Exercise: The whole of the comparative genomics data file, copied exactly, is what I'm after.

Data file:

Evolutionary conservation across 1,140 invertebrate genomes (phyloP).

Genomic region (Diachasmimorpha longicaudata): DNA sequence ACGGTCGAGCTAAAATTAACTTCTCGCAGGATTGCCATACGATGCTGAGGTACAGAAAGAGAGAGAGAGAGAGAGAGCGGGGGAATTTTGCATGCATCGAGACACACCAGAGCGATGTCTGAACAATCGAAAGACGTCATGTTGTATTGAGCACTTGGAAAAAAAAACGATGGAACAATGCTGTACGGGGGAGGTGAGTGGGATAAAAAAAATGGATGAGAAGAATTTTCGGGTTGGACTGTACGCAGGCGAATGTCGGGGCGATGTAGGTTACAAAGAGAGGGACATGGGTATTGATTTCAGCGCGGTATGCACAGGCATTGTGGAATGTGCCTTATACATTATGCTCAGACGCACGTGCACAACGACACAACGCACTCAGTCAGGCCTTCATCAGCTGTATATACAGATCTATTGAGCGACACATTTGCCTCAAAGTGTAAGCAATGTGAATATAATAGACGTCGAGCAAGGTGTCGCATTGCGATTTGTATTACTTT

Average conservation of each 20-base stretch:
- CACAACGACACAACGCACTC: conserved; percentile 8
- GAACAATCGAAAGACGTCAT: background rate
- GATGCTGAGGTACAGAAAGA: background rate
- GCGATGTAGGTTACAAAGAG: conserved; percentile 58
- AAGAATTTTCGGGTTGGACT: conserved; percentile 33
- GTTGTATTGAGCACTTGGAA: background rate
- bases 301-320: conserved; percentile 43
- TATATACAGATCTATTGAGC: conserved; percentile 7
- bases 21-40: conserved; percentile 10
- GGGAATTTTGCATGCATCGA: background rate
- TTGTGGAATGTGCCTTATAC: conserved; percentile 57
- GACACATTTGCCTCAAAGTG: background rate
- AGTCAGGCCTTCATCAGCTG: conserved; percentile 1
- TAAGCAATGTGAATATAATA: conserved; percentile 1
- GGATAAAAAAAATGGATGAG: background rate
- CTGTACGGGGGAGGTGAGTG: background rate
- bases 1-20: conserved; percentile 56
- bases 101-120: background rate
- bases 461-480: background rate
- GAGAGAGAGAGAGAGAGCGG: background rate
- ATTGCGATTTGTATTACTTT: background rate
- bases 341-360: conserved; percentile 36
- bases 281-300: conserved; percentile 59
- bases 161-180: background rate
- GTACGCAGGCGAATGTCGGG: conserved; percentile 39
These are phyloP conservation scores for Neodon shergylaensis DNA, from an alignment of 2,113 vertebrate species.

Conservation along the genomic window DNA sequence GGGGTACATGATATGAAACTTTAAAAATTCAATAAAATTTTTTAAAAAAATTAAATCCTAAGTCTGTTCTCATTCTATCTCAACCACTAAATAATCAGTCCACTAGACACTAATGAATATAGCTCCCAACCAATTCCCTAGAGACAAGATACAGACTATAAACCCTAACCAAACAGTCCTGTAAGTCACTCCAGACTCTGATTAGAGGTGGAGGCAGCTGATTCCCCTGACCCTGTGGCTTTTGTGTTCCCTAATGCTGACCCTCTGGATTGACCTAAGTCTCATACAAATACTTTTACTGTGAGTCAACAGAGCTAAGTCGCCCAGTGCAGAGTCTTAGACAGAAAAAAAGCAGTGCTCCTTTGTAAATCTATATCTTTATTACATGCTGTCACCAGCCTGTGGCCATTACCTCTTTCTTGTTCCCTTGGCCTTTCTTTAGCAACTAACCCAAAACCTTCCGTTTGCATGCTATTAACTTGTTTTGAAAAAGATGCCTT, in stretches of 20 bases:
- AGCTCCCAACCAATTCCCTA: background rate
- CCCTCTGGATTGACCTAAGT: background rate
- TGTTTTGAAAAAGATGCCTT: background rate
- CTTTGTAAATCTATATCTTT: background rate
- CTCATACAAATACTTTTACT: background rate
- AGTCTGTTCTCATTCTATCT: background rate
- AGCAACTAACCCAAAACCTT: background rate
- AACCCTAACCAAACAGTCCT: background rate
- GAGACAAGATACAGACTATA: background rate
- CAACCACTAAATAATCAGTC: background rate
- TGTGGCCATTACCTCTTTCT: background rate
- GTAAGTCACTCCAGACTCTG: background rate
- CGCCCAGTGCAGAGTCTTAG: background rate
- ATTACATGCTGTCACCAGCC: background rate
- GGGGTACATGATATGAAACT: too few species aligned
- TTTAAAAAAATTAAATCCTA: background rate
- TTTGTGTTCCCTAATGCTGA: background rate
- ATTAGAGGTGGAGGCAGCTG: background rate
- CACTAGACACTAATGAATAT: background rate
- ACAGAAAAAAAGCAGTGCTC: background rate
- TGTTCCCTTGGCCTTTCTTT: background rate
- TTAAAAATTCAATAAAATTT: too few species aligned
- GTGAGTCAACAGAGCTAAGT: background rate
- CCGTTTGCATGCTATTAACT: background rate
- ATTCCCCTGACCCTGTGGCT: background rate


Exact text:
Evolutionary conservation across 1,140 invertebrate genomes (phyloP).

Genomic region (Diachasmimorpha longicaudata): DNA sequence ACGGTCGAGCTAAAATTAACTTCTCGCAGGATTGCCATACGATGCTGAGGTACAGAAAGAGAGAGAGAGAGAGAGAGCGGGGGAATTTTGCATGCATCGAGACACACCAGAGCGATGTCTGAACAATCGAAAGACGTCATGTTGTATTGAGCACTTGGAAAAAAAAACGATGGAACAATGCTGTACGGGGGAGGTGAGTGGGATAAAAAAAATGGATGAGAAGAATTTTCGGGTTGGACTGTACGCAGGCGAATGTCGGGGCGATGTAGGTTACAAAGAGAGGGACATGGGTATTGATTTCAGCGCGGTATGCACAGGCATTGTGGAATGTGCCTTATACATTATGCTCAGACGCACGTGCACAACGACACAACGCACTCAGTCAGGCCTTCATCAGCTGTATATACAGATCTATTGAGCGACACATTTGCCTCAAAGTGTAAGCAATGTGAATATAATAGACGTCGAGCAAGGTGTCGCATTGCGATTTGTATTACTTT

Average conservation of each 20-base stretch:
- CACAACGACACAACGCACTC: conserved; percentile 8
- GAACAATCGAAAGACGTCAT: background rate
- GATGCTGAGGTACAGAAAGA: background rate
- GCGATGTAGGTTACAAAGAG: conserved; percentile 58
- AAGAATTTTCGGGTTGGACT: conserved; percentile 33
- GTTGTATTGAGCACTTGGAA: background rate
- bases 301-320: conserved; percentile 43
- TATATACAGATCTATTGAGC: conserved; percentile 7
- bases 21-40: conserved; percentile 10
- GGGAATTTTGCATGCATCGA: background rate
- TTGTGGAATGTGCCTTATAC: conserved; percentile 57
- GACACATTTGCCTCAAAGTG: background rate
- AGTCAGGCCTTCATCAGCTG: conserved; percentile 1
- TAAGCAATGTGAATATAATA: conserved; percentile 1
- GGATAAAAAAAATGGATGAG: background rate
- CTGTACGGGGGAGGTGAGTG: background rate
- bases 1-20: conserved; percentile 56
- bases 101-120: background rate
- bases 461-480: background rate
- GAGAGAGAGAGAGAGAGCGG: background rate
- ATTGCGATTTGTATTACTTT: background rate
- bases 341-360: conserved; percentile 36
- bases 281-300: conserved; percentile 59
- bases 161-180: background rate
- GTACGCAGGCGAATGTCGGG: conserved; percentile 39
These are phyloP conservation scores for Neodon shergylaensis DNA, from an alignment of 2,113 vertebrate species.

Conservation along the genomic window DNA sequence GGGGTACATGATATGAAACTTTAAAAATTCAATAAAATTTTTTAAAAAAATTAAATCCTAAGTCTGTTCTCATTCTATCTCAACCACTAAATAATCAGTCCACTAGACACTAATGAATATAGCTCCCAACCAATTCCCTAGAGACAAGATACAGACTATAAACCCTAACCAAACAGTCCTGTAAGTCACTCCAGACTCTGATTAGAGGTGGAGGCAGCTGATTCCCCTGACCCTGTGGCTTTTGTGTTCCCTAATGCTGACCCTCTGGATTGACCTAAGTCTCATACAAATACTTTTACTGTGAGTCAACAGAGCTAAGTCGCCCAGTGCAGAGTCTTAGACAGAAAAAAAGCAGTGCTCCTTTGTAAATCTATATCTTTATTACATGCTGTCACCAGCCTGTGGCCATTACCTCTTTCTTGTTCCCTTGGCCTTTCTTTAGCAACTAACCCAAAACCTTCCGTTTGCATGCTATTAACTTGTTTTGAAAAAGATGCCTT, in stretches of 20 bases:
- AGCTCCCAACCAATTCCCTA: background rate
- CCCTCTGGATTGACCTAAGT: background rate
- TGTTTTGAAAAAGATGCCTT: background rate
- CTTTGTAAATCTATATCTTT: background rate
- CTCATACAAATACTTTTACT: background rate
- AGTCTGTTCTCATTCTATCT: background rate
- AGCAACTAACCCAAAACCTT: background rate
- AACCCTAACCAAACAGTCCT: background rate
- GAGACAAGATACAGACTATA: background rate
- CAACCACTAAATAATCAGTC: background rate
- TGTGGCCATTACCTCTTTCT: background rate
- GTAAGTCACTCCAGACTCTG: background rate
- CGCCCAGTGCAGAGTCTTAG: background rate
- ATTACATGCTGTCACCAGCC: background rate
- GGGGTACATGATATGAAACT: too few species aligned
- TTTAAAAAAATTAAATCCTA: background rate
- TTTGTGTTCCCTAATGCTGA: background rate
- ATTAGAGGTGGAGGCAGCTG: background rate
- CACTAGACACTAATGAATAT: background rate
- ACAGAAAAAAAGCAGTGCTC: background rate
- TGTTCCCTTGGCCTTTCTTT: background rate
- TTAAAAATTCAATAAAATTT: too few species aligned
- GTGAGTCAACAGAGCTAAGT: background rate
- CCGTTTGCATGCTATTAACT: background rate
- ATTCCCCTGACCCTGTGGCT: background rate